I remember one of my formers bosses (Harvard grad) mentioned that he had thrown away his Harvard business books as they were no longer applied or relevant for Dubai's development model at that particular pace.
He was one of the fast rising executives whom was speedily promoted to head a big conglomerate and later, somehow, never heard of again. I have some fond memories working under him for his Malaysian connection and his brash style as well as empowerment to the subordinates.
It is the bottom line that always relevant to any commercial developments and business ventures. The moment of truth is here, now and for the future to re-assess Dubai phenomenon.
As it is now, enjoy the massive publicity all over the world for a place called Dubai.
|Assessing fallout of Dubai’s credit disaster |
RIYADH: Concerns about Dubai’s potentially crippling default on enormous debts to global creditors have rattled investor confidence across the oil-exporting Gulf region, prompting corporate issuers in the region to postpone or cancel bond issuances (e.g. Gulf Investment Bank) in the wake of the news.
We estimate Dubai’s debt upward of $80 billion. At the heart of the issue is whether state-run Dubai World, which holds more than $50 billion in liabilities, will be able to pay back its creditors. The conglomerate that runs flagship Dubai companies such as DP World, asked banks this week for a “standstill” agreement as it negotiates to extend maturities of debt, including the $3.52 billion in Islamic bonds due next month from Nakheel, the famed palm tree island developer. The bond at the center of Dubai’s restructuring efforts, the December 2009 Islamic bond from Nakheel, has lost a third of its value since the announcement, the price having collapsed to 72 points from 111 beforehand.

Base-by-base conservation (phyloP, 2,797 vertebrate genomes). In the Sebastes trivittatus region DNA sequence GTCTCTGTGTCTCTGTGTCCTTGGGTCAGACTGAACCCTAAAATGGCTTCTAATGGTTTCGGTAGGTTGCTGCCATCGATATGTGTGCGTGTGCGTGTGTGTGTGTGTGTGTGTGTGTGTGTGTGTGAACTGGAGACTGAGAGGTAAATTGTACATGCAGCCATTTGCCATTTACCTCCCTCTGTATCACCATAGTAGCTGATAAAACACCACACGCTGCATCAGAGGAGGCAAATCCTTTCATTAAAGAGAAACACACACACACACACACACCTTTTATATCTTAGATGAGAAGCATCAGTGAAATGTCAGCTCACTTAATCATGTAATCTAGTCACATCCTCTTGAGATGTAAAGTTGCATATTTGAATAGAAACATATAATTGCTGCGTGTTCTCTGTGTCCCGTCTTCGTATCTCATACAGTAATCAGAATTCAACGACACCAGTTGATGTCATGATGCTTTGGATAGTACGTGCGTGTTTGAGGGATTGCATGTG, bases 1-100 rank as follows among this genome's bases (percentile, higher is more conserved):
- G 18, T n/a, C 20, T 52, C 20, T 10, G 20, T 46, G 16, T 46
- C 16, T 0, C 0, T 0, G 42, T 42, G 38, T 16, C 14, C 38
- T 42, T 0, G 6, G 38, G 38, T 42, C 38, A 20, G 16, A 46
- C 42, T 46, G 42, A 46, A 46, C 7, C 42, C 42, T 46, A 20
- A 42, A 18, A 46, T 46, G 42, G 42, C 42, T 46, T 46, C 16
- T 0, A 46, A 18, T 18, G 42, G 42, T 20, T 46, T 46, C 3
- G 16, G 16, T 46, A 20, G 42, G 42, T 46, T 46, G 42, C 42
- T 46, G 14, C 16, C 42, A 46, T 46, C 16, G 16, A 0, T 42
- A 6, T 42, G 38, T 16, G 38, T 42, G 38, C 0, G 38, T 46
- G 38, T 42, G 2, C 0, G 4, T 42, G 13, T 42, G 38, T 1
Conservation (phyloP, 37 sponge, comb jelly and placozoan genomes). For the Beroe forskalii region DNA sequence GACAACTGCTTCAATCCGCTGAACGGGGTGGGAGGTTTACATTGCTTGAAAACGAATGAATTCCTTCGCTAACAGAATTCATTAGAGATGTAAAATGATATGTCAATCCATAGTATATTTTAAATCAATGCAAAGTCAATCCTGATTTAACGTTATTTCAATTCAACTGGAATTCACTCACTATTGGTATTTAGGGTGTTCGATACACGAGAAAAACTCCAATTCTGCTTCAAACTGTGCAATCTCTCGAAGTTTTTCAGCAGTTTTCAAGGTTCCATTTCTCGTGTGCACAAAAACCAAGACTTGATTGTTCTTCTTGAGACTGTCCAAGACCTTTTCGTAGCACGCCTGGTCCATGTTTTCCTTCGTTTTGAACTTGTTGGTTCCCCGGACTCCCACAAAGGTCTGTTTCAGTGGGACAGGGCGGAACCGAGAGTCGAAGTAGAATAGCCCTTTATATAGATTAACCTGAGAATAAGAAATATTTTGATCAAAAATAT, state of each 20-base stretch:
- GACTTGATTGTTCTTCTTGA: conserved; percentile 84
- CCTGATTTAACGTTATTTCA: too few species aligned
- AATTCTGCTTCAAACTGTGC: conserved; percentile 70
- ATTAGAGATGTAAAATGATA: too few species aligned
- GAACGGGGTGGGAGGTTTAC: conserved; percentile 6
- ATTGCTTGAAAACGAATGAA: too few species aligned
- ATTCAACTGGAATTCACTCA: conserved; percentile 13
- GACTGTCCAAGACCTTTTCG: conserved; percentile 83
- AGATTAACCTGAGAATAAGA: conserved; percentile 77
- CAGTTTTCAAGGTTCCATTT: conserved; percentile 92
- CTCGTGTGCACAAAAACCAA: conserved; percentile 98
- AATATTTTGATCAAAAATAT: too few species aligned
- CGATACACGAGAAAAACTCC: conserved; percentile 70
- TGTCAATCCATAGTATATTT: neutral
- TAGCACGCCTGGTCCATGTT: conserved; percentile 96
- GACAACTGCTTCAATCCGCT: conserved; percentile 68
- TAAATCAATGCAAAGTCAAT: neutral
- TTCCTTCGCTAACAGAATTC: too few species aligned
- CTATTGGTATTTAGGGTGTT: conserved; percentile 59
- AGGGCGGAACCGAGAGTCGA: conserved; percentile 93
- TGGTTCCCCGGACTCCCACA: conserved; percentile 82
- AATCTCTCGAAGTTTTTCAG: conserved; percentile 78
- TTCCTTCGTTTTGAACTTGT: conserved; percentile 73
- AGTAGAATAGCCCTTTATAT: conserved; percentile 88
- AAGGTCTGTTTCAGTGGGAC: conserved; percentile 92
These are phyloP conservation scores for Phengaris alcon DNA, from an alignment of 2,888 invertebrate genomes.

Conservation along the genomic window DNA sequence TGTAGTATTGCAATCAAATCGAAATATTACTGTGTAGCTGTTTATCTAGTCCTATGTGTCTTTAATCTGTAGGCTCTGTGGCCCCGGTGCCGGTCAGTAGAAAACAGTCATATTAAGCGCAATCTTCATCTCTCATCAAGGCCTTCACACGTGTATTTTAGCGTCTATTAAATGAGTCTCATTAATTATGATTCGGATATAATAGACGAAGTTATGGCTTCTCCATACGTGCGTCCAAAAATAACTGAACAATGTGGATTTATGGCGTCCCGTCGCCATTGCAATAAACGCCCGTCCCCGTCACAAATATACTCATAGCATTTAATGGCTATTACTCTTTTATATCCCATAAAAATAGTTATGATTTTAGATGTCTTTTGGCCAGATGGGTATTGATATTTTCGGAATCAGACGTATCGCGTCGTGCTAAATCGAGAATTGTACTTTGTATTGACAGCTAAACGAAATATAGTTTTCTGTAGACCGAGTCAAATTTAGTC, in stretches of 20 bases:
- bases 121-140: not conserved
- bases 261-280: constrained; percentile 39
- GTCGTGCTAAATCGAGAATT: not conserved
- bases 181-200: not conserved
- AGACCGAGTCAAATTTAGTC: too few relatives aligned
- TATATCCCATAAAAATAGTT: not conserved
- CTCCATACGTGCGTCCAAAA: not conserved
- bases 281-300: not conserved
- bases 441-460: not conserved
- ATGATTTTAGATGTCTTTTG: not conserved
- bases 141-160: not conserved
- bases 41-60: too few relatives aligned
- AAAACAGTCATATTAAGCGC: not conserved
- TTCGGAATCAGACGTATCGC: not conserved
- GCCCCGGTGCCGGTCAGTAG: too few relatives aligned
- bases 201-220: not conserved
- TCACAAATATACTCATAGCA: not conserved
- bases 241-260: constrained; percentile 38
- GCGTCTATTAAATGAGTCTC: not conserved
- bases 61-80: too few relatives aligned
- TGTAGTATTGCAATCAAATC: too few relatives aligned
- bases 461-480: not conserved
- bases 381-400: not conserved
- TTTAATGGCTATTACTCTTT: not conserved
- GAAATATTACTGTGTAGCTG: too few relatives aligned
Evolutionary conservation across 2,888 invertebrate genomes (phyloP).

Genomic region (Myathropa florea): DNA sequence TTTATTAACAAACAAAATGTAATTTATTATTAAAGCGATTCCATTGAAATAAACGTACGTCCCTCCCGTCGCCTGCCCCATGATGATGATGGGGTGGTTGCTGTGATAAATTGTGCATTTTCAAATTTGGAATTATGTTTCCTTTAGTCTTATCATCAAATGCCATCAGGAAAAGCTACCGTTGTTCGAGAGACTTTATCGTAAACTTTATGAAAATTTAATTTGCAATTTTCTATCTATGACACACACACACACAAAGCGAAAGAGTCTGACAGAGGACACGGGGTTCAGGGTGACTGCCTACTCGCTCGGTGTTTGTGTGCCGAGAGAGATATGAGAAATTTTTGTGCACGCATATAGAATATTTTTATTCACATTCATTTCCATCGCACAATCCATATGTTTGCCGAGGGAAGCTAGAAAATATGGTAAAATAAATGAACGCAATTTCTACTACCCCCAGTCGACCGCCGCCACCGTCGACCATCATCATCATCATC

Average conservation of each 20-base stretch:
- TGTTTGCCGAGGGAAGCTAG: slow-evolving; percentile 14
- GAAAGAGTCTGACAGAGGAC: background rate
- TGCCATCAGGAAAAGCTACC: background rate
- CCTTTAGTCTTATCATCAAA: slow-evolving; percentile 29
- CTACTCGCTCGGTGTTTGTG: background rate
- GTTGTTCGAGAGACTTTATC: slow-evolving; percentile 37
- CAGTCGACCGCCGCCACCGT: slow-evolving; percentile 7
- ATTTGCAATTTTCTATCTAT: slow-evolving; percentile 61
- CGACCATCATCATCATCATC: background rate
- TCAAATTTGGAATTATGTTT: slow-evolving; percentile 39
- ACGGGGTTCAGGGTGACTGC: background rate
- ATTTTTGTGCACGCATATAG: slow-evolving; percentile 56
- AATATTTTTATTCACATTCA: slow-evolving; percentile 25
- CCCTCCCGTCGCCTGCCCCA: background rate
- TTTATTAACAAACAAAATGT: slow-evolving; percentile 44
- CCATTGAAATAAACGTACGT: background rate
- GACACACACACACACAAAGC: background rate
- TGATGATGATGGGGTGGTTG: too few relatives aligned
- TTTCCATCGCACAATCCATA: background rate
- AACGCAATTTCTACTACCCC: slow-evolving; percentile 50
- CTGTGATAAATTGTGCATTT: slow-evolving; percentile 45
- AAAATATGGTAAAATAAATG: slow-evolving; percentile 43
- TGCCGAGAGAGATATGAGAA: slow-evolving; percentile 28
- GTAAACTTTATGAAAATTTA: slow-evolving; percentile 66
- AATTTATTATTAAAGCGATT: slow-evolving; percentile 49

Dubai’s announcement, which happened on Wednesday, sent shockwaves through European equity markets on fears that many banks could face massive writedowns on Dubai debt. Currency and bond markets across the globe were also exposed to developments that have become the source of the biggest destruction of confidence in Dubai’s history. To make matters more interesting the ports operator, DP World announced that it will be excluded from the debt standstill and restructuring of Dubai World and its subsidiaries. The company, the world’s fourth-largest ports operator, is 77 percent owned by Dubai World. DP World is considered the best asset within Dubai World. We think this move is clearly to differentiate the good assets of Dubai from the bad ones, and DP World is a good asset.
Credit default swaps across the region rose, including in Saudi Arabia, Qatar and Abu Dhabi which, unlike Dubai, hold rich hydrocarbon reserves. Dubai’s five-year CDS spreads are at three-month highs and there is further upside risk. Dubai, with sparse oil reserves, built its fortunes on real estate and financial services in recent years, borrowing heavily to finance mega projects including three man-made islands shaped as palm fronds.